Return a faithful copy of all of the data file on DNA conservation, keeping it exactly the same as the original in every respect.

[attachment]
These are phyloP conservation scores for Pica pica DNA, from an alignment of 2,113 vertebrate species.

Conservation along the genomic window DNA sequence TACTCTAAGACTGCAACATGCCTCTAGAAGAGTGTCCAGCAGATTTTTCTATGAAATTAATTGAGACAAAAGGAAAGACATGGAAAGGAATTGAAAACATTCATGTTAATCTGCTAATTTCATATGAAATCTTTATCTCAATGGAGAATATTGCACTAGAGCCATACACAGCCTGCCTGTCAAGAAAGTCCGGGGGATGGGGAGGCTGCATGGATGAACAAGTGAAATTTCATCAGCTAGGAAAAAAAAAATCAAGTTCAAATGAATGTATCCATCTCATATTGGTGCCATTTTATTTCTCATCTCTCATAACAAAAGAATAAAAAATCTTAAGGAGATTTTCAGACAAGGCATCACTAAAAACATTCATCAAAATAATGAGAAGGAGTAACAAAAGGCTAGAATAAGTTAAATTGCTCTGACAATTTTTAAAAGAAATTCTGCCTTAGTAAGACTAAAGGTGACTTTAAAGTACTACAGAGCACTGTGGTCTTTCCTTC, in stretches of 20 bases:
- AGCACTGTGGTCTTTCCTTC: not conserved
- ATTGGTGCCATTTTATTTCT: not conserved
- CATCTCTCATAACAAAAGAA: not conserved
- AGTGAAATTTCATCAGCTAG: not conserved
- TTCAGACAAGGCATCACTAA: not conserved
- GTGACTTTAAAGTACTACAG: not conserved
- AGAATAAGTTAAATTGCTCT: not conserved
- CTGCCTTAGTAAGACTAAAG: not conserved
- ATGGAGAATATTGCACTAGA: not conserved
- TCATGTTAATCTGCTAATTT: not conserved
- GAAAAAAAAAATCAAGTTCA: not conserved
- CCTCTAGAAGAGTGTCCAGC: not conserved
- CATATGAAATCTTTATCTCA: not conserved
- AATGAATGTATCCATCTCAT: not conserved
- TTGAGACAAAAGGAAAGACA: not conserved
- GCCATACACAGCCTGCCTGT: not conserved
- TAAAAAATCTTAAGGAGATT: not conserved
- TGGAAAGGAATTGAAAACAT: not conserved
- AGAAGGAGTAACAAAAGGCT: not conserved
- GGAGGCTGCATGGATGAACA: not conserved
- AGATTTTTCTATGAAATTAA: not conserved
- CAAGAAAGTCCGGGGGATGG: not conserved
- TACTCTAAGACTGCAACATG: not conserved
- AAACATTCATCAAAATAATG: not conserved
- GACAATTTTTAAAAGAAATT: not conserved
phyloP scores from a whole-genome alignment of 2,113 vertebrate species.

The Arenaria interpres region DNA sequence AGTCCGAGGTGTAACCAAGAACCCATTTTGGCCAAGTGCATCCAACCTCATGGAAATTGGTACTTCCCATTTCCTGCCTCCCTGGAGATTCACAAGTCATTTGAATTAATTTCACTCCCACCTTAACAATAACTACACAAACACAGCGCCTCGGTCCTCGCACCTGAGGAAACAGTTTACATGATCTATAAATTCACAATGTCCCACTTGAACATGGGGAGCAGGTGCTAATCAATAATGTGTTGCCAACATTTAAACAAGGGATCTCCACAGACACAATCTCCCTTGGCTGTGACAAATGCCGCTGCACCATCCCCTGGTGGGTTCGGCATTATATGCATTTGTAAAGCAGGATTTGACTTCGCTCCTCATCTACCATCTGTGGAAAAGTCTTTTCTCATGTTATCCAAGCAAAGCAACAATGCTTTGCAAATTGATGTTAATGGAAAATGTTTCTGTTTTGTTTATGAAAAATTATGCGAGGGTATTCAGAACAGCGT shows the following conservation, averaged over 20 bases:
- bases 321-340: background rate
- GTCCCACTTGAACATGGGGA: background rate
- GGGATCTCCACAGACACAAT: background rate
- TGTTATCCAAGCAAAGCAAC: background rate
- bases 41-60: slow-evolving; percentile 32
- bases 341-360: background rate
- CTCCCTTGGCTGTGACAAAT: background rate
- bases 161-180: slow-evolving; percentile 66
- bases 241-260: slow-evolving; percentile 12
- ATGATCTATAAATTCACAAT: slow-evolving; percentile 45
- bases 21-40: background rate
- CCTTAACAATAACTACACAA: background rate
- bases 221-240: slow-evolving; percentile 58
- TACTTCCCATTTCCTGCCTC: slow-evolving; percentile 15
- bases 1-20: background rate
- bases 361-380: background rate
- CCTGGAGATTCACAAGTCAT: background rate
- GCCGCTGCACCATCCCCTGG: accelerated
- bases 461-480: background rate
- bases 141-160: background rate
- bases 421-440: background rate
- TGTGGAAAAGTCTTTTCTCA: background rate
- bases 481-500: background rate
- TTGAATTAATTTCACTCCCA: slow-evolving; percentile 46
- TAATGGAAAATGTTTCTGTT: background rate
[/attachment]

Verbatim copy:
These are phyloP conservation scores for Pica pica DNA, from an alignment of 2,113 vertebrate species.

Conservation along the genomic window DNA sequence TACTCTAAGACTGCAACATGCCTCTAGAAGAGTGTCCAGCAGATTTTTCTATGAAATTAATTGAGACAAAAGGAAAGACATGGAAAGGAATTGAAAACATTCATGTTAATCTGCTAATTTCATATGAAATCTTTATCTCAATGGAGAATATTGCACTAGAGCCATACACAGCCTGCCTGTCAAGAAAGTCCGGGGGATGGGGAGGCTGCATGGATGAACAAGTGAAATTTCATCAGCTAGGAAAAAAAAAATCAAGTTCAAATGAATGTATCCATCTCATATTGGTGCCATTTTATTTCTCATCTCTCATAACAAAAGAATAAAAAATCTTAAGGAGATTTTCAGACAAGGCATCACTAAAAACATTCATCAAAATAATGAGAAGGAGTAACAAAAGGCTAGAATAAGTTAAATTGCTCTGACAATTTTTAAAAGAAATTCTGCCTTAGTAAGACTAAAGGTGACTTTAAAGTACTACAGAGCACTGTGGTCTTTCCTTC, in stretches of 20 bases:
- AGCACTGTGGTCTTTCCTTC: not conserved
- ATTGGTGCCATTTTATTTCT: not conserved
- CATCTCTCATAACAAAAGAA: not conserved
- AGTGAAATTTCATCAGCTAG: not conserved
- TTCAGACAAGGCATCACTAA: not conserved
- GTGACTTTAAAGTACTACAG: not conserved
- AGAATAAGTTAAATTGCTCT: not conserved
- CTGCCTTAGTAAGACTAAAG: not conserved
- ATGGAGAATATTGCACTAGA: not conserved
- TCATGTTAATCTGCTAATTT: not conserved
- GAAAAAAAAAATCAAGTTCA: not conserved
- CCTCTAGAAGAGTGTCCAGC: not conserved
- CATATGAAATCTTTATCTCA: not conserved
- AATGAATGTATCCATCTCAT: not conserved
- TTGAGACAAAAGGAAAGACA: not conserved
- GCCATACACAGCCTGCCTGT: not conserved
- TAAAAAATCTTAAGGAGATT: not conserved
- TGGAAAGGAATTGAAAACAT: not conserved
- AGAAGGAGTAACAAAAGGCT: not conserved
- GGAGGCTGCATGGATGAACA: not conserved
- AGATTTTTCTATGAAATTAA: not conserved
- CAAGAAAGTCCGGGGGATGG: not conserved
- TACTCTAAGACTGCAACATG: not conserved
- AAACATTCATCAAAATAATG: not conserved
- GACAATTTTTAAAAGAAATT: not conserved
phyloP scores from a whole-genome alignment of 2,113 vertebrate species.

The Arenaria interpres region DNA sequence AGTCCGAGGTGTAACCAAGAACCCATTTTGGCCAAGTGCATCCAACCTCATGGAAATTGGTACTTCCCATTTCCTGCCTCCCTGGAGATTCACAAGTCATTTGAATTAATTTCACTCCCACCTTAACAATAACTACACAAACACAGCGCCTCGGTCCTCGCACCTGAGGAAACAGTTTACATGATCTATAAATTCACAATGTCCCACTTGAACATGGGGAGCAGGTGCTAATCAATAATGTGTTGCCAACATTTAAACAAGGGATCTCCACAGACACAATCTCCCTTGGCTGTGACAAATGCCGCTGCACCATCCCCTGGTGGGTTCGGCATTATATGCATTTGTAAAGCAGGATTTGACTTCGCTCCTCATCTACCATCTGTGGAAAAGTCTTTTCTCATGTTATCCAAGCAAAGCAACAATGCTTTGCAAATTGATGTTAATGGAAAATGTTTCTGTTTTGTTTATGAAAAATTATGCGAGGGTATTCAGAACAGCGT shows the following conservation, averaged over 20 bases:
- bases 321-340: background rate
- GTCCCACTTGAACATGGGGA: background rate
- GGGATCTCCACAGACACAAT: background rate
- TGTTATCCAAGCAAAGCAAC: background rate
- bases 41-60: slow-evolving; percentile 32
- bases 341-360: background rate
- CTCCCTTGGCTGTGACAAAT: background rate
- bases 161-180: slow-evolving; percentile 66
- bases 241-260: slow-evolving; percentile 12
- ATGATCTATAAATTCACAAT: slow-evolving; percentile 45
- bases 21-40: background rate
- CCTTAACAATAACTACACAA: background rate
- bases 221-240: slow-evolving; percentile 58
- TACTTCCCATTTCCTGCCTC: slow-evolving; percentile 15
- bases 1-20: background rate
- bases 361-380: background rate
- CCTGGAGATTCACAAGTCAT: background rate
- GCCGCTGCACCATCCCCTGG: accelerated
- bases 461-480: background rate
- bases 141-160: background rate
- bases 421-440: background rate
- TGTGGAAAAGTCTTTTCTCA: background rate
- bases 481-500: background rate
- TTGAATTAATTTCACTCCCA: slow-evolving; percentile 46
- TAATGGAAAATGTTTCTGTT: background rate